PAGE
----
Topical adjuvants incompletely remove adherent Staphylococcus aureus from implant materials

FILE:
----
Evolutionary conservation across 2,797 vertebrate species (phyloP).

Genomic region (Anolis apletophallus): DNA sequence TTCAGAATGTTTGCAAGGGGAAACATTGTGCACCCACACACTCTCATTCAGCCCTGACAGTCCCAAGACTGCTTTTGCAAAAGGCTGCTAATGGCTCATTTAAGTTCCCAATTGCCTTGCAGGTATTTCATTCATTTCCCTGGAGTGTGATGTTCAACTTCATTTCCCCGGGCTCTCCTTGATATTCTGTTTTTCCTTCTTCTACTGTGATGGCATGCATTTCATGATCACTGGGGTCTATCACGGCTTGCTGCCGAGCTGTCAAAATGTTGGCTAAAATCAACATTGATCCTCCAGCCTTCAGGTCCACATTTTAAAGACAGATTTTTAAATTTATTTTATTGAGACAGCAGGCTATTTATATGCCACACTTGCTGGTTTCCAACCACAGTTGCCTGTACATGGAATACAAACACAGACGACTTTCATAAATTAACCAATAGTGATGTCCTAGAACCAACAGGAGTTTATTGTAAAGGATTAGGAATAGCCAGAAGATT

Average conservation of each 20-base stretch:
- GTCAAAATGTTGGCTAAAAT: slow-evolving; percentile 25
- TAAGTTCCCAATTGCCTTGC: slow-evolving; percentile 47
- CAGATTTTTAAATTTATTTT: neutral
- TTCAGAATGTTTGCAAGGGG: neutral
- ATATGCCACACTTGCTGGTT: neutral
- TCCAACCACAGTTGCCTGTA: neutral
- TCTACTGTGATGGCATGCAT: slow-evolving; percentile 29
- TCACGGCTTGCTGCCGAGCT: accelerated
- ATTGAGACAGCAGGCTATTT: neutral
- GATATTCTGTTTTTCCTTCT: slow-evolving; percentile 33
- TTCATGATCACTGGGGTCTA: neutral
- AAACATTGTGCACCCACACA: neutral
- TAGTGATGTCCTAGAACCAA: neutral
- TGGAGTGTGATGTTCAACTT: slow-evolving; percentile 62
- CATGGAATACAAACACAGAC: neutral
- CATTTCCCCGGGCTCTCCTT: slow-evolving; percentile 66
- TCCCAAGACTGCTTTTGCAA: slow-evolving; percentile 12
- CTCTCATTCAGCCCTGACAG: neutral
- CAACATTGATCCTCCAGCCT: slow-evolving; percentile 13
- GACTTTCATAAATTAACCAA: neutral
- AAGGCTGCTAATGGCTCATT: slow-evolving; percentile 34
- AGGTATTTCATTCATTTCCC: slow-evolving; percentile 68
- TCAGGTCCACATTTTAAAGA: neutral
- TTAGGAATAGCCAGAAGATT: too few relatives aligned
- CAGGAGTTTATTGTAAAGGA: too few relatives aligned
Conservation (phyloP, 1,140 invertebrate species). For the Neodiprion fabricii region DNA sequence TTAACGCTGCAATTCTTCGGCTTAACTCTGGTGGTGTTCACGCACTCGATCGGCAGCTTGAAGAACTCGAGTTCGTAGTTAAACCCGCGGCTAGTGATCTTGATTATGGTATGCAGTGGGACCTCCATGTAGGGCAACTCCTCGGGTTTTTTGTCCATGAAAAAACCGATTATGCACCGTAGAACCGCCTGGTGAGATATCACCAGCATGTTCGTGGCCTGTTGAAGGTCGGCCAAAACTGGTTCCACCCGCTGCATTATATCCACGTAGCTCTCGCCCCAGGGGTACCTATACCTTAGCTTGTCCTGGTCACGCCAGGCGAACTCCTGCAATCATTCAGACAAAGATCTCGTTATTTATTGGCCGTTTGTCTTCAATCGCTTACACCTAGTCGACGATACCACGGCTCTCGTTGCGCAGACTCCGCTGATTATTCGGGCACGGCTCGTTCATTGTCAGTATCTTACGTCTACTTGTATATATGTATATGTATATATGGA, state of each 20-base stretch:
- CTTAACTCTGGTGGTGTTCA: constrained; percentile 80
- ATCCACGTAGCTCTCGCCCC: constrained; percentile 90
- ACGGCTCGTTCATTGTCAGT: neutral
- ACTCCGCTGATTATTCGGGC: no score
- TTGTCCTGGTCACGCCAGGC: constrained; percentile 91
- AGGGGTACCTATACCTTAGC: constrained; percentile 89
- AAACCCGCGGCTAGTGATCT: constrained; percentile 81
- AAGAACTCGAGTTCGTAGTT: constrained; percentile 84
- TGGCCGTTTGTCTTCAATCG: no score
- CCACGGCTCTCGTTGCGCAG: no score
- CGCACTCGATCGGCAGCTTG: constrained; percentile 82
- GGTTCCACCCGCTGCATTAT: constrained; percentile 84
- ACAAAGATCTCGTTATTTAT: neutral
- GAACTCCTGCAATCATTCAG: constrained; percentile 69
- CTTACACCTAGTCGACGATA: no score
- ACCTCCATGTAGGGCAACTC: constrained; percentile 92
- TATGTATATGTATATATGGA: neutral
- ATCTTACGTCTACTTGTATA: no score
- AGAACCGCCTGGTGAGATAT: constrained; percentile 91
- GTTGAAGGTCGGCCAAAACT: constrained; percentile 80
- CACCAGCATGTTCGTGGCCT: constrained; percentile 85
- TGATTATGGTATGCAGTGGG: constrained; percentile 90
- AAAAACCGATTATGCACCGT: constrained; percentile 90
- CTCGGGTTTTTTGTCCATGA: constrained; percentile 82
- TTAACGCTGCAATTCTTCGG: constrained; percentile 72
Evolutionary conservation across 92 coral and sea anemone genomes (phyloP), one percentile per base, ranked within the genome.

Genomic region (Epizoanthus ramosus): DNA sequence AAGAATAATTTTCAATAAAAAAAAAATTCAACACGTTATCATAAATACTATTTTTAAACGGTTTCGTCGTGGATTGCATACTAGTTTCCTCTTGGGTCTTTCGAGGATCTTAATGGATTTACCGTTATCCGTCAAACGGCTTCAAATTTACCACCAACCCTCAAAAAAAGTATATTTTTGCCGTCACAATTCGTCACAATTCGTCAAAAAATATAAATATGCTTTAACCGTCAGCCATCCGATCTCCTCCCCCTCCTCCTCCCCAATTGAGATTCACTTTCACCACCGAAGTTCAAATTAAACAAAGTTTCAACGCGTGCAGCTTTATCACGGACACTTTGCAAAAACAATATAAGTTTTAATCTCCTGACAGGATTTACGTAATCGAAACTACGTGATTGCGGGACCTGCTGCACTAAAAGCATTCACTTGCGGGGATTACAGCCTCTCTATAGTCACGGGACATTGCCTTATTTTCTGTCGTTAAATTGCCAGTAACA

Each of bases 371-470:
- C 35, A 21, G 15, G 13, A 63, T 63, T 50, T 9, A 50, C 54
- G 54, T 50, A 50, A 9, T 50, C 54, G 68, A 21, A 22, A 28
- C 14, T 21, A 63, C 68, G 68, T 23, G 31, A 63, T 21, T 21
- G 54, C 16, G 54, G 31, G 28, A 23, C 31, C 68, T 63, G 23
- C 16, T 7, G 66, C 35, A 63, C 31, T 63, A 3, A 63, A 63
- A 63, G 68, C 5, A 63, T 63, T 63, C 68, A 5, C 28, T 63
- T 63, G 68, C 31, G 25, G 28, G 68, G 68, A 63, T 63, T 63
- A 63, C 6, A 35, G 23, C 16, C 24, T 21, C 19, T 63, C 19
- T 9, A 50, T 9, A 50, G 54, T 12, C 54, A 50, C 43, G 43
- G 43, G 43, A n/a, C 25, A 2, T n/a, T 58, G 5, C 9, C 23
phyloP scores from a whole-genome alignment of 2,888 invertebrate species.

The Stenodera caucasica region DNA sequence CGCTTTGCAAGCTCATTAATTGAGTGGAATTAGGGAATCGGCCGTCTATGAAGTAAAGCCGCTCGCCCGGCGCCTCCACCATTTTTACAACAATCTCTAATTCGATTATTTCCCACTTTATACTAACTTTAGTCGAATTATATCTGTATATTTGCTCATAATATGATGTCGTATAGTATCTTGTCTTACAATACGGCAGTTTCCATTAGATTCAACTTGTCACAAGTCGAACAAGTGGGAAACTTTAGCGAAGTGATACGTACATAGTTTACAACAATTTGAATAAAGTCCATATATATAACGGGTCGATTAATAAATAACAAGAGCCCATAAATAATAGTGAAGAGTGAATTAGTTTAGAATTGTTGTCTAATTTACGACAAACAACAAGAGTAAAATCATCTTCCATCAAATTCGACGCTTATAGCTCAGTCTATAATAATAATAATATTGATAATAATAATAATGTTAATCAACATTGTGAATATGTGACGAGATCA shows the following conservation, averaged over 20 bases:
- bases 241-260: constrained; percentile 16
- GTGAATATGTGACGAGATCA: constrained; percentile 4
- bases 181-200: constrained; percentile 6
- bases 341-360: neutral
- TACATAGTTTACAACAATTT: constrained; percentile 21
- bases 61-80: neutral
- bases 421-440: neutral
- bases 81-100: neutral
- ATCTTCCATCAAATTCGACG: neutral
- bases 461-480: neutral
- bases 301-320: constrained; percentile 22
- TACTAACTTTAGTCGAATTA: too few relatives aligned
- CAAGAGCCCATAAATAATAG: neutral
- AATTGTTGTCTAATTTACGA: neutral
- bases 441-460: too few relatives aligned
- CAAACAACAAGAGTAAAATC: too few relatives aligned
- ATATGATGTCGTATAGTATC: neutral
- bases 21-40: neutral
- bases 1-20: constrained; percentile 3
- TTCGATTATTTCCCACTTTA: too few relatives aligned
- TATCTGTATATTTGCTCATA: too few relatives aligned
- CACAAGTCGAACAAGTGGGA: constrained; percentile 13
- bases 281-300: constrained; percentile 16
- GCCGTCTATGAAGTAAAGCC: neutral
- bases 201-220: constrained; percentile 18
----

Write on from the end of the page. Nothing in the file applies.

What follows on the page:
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Adjuvant treatments including Betadine, Dakin’s solution (sodium hypochlorite), or hydrogen peroxide (H2O2) have been attempted to eradicate prosthetic joint infection caused by biofilm or intracellular bacteria. The purpose of this study was to evaluate the in vitro abilities of chemical adjuvants to decrease Staphylococcus aureus (S. aureus) biofilm presence on orthopaedic implant grade materials, including titanium, stainless steel, and cobalt chrome. S. aureus biofilms were grown for 48 h and evaluated for baseline colony forming units/centimeter squared (CFU/cm2) and compared to treatments with Betadine, Dakin’s solution, H2O2, or 1% chlorine dioxide (ClO2). Control discs (n = 18) across all metals had an average of 4.2 × 107 CFU/cm2. All treatments had statistically significant reductions in CFU/cm2 when compared to respective control discs (p <0.05). For all metals combined, the most efficacious treatments were Betadine and H2O2, with an average 98% and 97% CFU/cm2 reduction, respectively. There were no significant differences between reductions seen with Betadine and H2O2, but both groups had statistically greater reductions than Dakin’s solution and ClO2. There was no change in antibiotic resistance patterns after treatment. Analysis of S. aureus biofilms demonstrated a statistically significant reduction in biofilm after a five-minute treatment with the modalities, with an average two log reduction in CFU/cm2. Statement of clinical significance: While statistically significant reductions in CFU/cm2 were accomplished with chemical adjuvant treatments, the overall concentration of bacteria never fell below 105 CFU/cm2, leading to questionable clinical significance. Further techniques to eradicate biofilm should be investigated.